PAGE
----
No, camera speeding tickets do not affect insurance in most states. Usually, speeding is treated as a non-moving violation when it’s caught on camera, making it similar to a parking ticket. If the driver pays the fine, the ticket will not appear on their driving record and therefore won’t affect their insurance rates. Because it’s considered a non-moving violation, the fines will also be lower than a normal speeding ticket. Just be sure to pay the fine on time, as some cities block vehicle registration renewal until camera tickets are paid off.
In order for a camera speeding ticket to affect your insurance, it would have to put points on your license or be added to your driving record. Arizona, California and Oregon are currently the only states that treat camera tickets in the same way as regular moving violations. Ten states don’t use speeding cameras at all, and nine states – including New York and North Carolina – explicitly ban insurers from raising rates based on speeding camera tickets.
The cost of car insurance will go up at least 20% or around $200 after most types of tickets. Exactly how much your rate will increase depends on the seriousness of the violation, your insurance company, your prior claims and driving history, your age and location, and other factors. For example, insurance goes up roughly 30% after a ticket for spending 30+ MPH over the speed limit, while a ticket for lower levels of speeding will cause rates to go up by about 20%.… read full answer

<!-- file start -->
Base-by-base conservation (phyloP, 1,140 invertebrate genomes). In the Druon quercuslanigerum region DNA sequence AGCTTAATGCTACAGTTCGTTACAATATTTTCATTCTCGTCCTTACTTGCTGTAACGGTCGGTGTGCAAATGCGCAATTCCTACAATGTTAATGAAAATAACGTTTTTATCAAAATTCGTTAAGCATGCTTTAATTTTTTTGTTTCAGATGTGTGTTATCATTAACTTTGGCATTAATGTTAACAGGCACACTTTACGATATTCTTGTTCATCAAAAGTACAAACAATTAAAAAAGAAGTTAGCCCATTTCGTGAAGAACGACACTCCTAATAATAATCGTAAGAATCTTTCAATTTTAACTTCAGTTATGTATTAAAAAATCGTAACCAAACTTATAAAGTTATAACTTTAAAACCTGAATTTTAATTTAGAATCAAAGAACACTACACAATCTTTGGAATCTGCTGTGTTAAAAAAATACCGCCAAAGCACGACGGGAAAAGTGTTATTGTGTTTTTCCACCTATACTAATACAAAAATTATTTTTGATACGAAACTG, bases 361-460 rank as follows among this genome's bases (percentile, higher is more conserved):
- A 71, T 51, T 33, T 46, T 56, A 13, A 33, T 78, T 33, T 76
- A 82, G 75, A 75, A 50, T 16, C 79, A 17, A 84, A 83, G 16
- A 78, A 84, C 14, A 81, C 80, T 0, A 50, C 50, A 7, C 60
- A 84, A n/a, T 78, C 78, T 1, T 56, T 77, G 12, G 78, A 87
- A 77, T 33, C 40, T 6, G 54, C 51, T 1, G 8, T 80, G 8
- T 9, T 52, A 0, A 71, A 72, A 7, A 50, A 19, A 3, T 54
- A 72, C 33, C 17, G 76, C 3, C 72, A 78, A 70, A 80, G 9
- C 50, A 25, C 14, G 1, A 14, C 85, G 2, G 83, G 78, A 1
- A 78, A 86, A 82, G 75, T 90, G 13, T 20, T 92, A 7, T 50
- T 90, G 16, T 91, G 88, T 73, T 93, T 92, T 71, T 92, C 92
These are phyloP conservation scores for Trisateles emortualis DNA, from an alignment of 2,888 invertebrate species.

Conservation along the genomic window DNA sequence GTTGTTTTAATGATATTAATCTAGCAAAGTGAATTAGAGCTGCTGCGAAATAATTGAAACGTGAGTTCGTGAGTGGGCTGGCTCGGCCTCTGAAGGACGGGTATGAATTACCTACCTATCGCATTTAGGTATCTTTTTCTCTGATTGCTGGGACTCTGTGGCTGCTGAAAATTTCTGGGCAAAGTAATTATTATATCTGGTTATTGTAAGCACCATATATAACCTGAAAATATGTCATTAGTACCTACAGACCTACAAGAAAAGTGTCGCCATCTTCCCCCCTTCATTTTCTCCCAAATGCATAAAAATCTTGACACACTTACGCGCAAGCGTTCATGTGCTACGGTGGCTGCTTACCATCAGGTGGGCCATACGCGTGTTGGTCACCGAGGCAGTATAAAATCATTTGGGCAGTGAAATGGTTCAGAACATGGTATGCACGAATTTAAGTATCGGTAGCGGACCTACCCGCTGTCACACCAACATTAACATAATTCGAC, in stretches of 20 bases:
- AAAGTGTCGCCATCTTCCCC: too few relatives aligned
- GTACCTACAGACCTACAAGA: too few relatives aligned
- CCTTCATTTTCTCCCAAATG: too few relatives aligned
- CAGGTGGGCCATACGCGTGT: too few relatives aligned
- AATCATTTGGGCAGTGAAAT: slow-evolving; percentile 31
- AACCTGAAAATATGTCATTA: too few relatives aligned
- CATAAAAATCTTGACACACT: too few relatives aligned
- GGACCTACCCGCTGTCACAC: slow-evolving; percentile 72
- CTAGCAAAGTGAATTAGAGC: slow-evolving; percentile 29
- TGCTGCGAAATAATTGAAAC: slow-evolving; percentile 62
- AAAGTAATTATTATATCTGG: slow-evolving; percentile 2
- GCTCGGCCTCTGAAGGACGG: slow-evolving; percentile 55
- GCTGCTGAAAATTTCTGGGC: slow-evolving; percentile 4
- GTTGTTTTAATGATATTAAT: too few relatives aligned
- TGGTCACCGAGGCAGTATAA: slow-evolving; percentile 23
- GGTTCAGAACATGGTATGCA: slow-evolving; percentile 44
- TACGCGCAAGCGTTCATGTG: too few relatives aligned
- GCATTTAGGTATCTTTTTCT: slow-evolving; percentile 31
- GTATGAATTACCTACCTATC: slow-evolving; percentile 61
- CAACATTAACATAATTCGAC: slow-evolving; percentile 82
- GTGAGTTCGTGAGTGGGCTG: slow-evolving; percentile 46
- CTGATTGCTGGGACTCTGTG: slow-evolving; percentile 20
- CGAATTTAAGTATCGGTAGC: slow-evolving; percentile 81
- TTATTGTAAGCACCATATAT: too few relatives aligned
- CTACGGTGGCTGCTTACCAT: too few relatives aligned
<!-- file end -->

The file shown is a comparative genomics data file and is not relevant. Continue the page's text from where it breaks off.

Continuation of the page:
Most tickets will affect your rate for three to five years, but it depends on the seriousness of the infraction and state laws. Driving drunk can impact your rates for more than 10 years, for example. In Florida, DUIs stay on your record for 75 years. And states like Indiana, Kentucky, and Minnesota treat seatbelt violations like parking tickets, which affect rates for less time than a moving violation. The amount of time a ticket will affect your insurance rate is very dependent on the laws where you live.
How Traffic Tickets Affect Insurance
Average Premium Increase
DUI/DWI (first offense)
Speeding (30+ MPH over)
Speeding (16-29 MPH over)
Speeding (1-15 MPH over)
Failure to yield
Failure to stop
It’s also worth noting that traffic tickets might cause some drivers to lose valuable safe-driver discounts, which would affect rates even longer and more dramatically. Let’s say your annual premium is $1,500 and your save driver discount is 25%, bringing the price down to $1,125. But you got a speeding ticket, increasing your premium by 20% and eliminating your safe driver discount. Now you’re paying $1,800 per year—full price plus 20%, costing you $675 more than you were paying before the ticket.